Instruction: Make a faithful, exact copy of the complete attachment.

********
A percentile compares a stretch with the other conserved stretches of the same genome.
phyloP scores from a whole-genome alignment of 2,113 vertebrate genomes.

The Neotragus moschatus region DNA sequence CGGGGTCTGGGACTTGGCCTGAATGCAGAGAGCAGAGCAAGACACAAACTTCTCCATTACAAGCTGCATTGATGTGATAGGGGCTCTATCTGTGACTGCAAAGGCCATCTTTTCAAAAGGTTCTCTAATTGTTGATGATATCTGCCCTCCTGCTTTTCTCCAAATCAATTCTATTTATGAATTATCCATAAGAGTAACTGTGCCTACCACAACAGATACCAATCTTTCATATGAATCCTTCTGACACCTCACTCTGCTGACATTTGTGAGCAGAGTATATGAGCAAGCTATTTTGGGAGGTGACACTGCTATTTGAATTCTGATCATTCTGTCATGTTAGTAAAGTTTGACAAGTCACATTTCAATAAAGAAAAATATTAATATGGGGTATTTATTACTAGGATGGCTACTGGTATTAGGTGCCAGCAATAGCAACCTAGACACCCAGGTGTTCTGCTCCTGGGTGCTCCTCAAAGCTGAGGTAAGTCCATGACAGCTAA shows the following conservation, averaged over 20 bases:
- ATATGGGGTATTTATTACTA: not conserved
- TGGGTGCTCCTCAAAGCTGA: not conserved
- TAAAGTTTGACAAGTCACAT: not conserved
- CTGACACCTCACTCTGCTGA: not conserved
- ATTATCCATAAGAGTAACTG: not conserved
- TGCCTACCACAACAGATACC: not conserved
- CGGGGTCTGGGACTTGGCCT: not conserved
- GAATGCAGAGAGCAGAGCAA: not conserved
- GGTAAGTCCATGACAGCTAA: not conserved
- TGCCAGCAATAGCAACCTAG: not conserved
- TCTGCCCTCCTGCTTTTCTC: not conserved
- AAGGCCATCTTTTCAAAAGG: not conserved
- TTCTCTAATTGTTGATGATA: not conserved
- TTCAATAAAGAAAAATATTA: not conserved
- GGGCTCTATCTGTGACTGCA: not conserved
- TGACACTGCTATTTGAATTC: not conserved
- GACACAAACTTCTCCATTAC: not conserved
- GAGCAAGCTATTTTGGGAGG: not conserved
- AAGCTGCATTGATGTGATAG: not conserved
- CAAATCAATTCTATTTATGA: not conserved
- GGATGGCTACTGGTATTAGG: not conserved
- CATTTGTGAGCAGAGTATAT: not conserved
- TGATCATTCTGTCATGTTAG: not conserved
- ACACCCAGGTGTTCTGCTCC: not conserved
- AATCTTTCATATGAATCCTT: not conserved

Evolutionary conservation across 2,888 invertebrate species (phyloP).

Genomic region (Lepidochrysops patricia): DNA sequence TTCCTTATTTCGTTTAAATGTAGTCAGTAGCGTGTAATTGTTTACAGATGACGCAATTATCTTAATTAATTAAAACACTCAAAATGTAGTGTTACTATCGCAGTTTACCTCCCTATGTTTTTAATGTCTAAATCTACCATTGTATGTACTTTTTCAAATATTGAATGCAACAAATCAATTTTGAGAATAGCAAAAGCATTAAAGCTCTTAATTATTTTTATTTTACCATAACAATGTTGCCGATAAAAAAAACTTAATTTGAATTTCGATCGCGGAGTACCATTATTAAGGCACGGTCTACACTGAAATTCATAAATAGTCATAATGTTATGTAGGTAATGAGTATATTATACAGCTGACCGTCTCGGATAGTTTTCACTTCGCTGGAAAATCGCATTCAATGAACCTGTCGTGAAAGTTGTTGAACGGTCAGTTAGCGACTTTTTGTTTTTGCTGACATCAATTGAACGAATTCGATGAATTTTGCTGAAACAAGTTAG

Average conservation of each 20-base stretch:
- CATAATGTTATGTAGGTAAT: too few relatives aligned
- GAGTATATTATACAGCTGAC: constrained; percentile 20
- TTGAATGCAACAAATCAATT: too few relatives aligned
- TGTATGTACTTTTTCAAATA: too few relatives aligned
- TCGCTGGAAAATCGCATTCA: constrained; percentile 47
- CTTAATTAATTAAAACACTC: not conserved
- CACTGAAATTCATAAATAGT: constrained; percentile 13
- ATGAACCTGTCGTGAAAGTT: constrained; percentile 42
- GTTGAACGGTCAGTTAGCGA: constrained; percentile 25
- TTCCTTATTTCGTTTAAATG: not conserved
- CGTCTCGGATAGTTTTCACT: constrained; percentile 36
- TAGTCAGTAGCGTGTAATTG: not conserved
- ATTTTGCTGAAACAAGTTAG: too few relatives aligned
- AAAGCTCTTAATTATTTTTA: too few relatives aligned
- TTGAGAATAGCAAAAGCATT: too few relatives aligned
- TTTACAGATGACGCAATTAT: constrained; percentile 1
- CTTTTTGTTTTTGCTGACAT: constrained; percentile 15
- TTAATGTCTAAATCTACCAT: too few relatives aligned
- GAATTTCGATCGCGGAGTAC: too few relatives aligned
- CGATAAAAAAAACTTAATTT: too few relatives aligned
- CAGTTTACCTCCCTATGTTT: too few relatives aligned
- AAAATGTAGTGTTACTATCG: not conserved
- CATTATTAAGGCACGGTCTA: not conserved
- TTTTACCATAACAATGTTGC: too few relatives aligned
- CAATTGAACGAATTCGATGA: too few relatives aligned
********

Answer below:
A percentile compares a stretch with the other conserved stretches of the same genome.
phyloP scores from a whole-genome alignment of 2,113 vertebrate genomes.

The Neotragus moschatus region DNA sequence CGGGGTCTGGGACTTGGCCTGAATGCAGAGAGCAGAGCAAGACACAAACTTCTCCATTACAAGCTGCATTGATGTGATAGGGGCTCTATCTGTGACTGCAAAGGCCATCTTTTCAAAAGGTTCTCTAATTGTTGATGATATCTGCCCTCCTGCTTTTCTCCAAATCAATTCTATTTATGAATTATCCATAAGAGTAACTGTGCCTACCACAACAGATACCAATCTTTCATATGAATCCTTCTGACACCTCACTCTGCTGACATTTGTGAGCAGAGTATATGAGCAAGCTATTTTGGGAGGTGACACTGCTATTTGAATTCTGATCATTCTGTCATGTTAGTAAAGTTTGACAAGTCACATTTCAATAAAGAAAAATATTAATATGGGGTATTTATTACTAGGATGGCTACTGGTATTAGGTGCCAGCAATAGCAACCTAGACACCCAGGTGTTCTGCTCCTGGGTGCTCCTCAAAGCTGAGGTAAGTCCATGACAGCTAA shows the following conservation, averaged over 20 bases:
- ATATGGGGTATTTATTACTA: not conserved
- TGGGTGCTCCTCAAAGCTGA: not conserved
- TAAAGTTTGACAAGTCACAT: not conserved
- CTGACACCTCACTCTGCTGA: not conserved
- ATTATCCATAAGAGTAACTG: not conserved
- TGCCTACCACAACAGATACC: not conserved
- CGGGGTCTGGGACTTGGCCT: not conserved
- GAATGCAGAGAGCAGAGCAA: not conserved
- GGTAAGTCCATGACAGCTAA: not conserved
- TGCCAGCAATAGCAACCTAG: not conserved
- TCTGCCCTCCTGCTTTTCTC: not conserved
- AAGGCCATCTTTTCAAAAGG: not conserved
- TTCTCTAATTGTTGATGATA: not conserved
- TTCAATAAAGAAAAATATTA: not conserved
- GGGCTCTATCTGTGACTGCA: not conserved
- TGACACTGCTATTTGAATTC: not conserved
- GACACAAACTTCTCCATTAC: not conserved
- GAGCAAGCTATTTTGGGAGG: not conserved
- AAGCTGCATTGATGTGATAG: not conserved
- CAAATCAATTCTATTTATGA: not conserved
- GGATGGCTACTGGTATTAGG: not conserved
- CATTTGTGAGCAGAGTATAT: not conserved
- TGATCATTCTGTCATGTTAG: not conserved
- ACACCCAGGTGTTCTGCTCC: not conserved
- AATCTTTCATATGAATCCTT: not conserved

Evolutionary conservation across 2,888 invertebrate species (phyloP).

Genomic region (Lepidochrysops patricia): DNA sequence TTCCTTATTTCGTTTAAATGTAGTCAGTAGCGTGTAATTGTTTACAGATGACGCAATTATCTTAATTAATTAAAACACTCAAAATGTAGTGTTACTATCGCAGTTTACCTCCCTATGTTTTTAATGTCTAAATCTACCATTGTATGTACTTTTTCAAATATTGAATGCAACAAATCAATTTTGAGAATAGCAAAAGCATTAAAGCTCTTAATTATTTTTATTTTACCATAACAATGTTGCCGATAAAAAAAACTTAATTTGAATTTCGATCGCGGAGTACCATTATTAAGGCACGGTCTACACTGAAATTCATAAATAGTCATAATGTTATGTAGGTAATGAGTATATTATACAGCTGACCGTCTCGGATAGTTTTCACTTCGCTGGAAAATCGCATTCAATGAACCTGTCGTGAAAGTTGTTGAACGGTCAGTTAGCGACTTTTTGTTTTTGCTGACATCAATTGAACGAATTCGATGAATTTTGCTGAAACAAGTTAG

Average conservation of each 20-base stretch:
- CATAATGTTATGTAGGTAAT: too few relatives aligned
- GAGTATATTATACAGCTGAC: constrained; percentile 20
- TTGAATGCAACAAATCAATT: too few relatives aligned
- TGTATGTACTTTTTCAAATA: too few relatives aligned
- TCGCTGGAAAATCGCATTCA: constrained; percentile 47
- CTTAATTAATTAAAACACTC: not conserved
- CACTGAAATTCATAAATAGT: constrained; percentile 13
- ATGAACCTGTCGTGAAAGTT: constrained; percentile 42
- GTTGAACGGTCAGTTAGCGA: constrained; percentile 25
- TTCCTTATTTCGTTTAAATG: not conserved
- CGTCTCGGATAGTTTTCACT: constrained; percentile 36
- TAGTCAGTAGCGTGTAATTG: not conserved
- ATTTTGCTGAAACAAGTTAG: too few relatives aligned
- AAAGCTCTTAATTATTTTTA: too few relatives aligned
- TTGAGAATAGCAAAAGCATT: too few relatives aligned
- TTTACAGATGACGCAATTAT: constrained; percentile 1
- CTTTTTGTTTTTGCTGACAT: constrained; percentile 15
- TTAATGTCTAAATCTACCAT: too few relatives aligned
- GAATTTCGATCGCGGAGTAC: too few relatives aligned
- CGATAAAAAAAACTTAATTT: too few relatives aligned
- CAGTTTACCTCCCTATGTTT: too few relatives aligned
- AAAATGTAGTGTTACTATCG: not conserved
- CATTATTAAGGCACGGTCTA: not conserved
- TTTTACCATAACAATGTTGC: too few relatives aligned
- CAATTGAACGAATTCGATGA: too few relatives aligned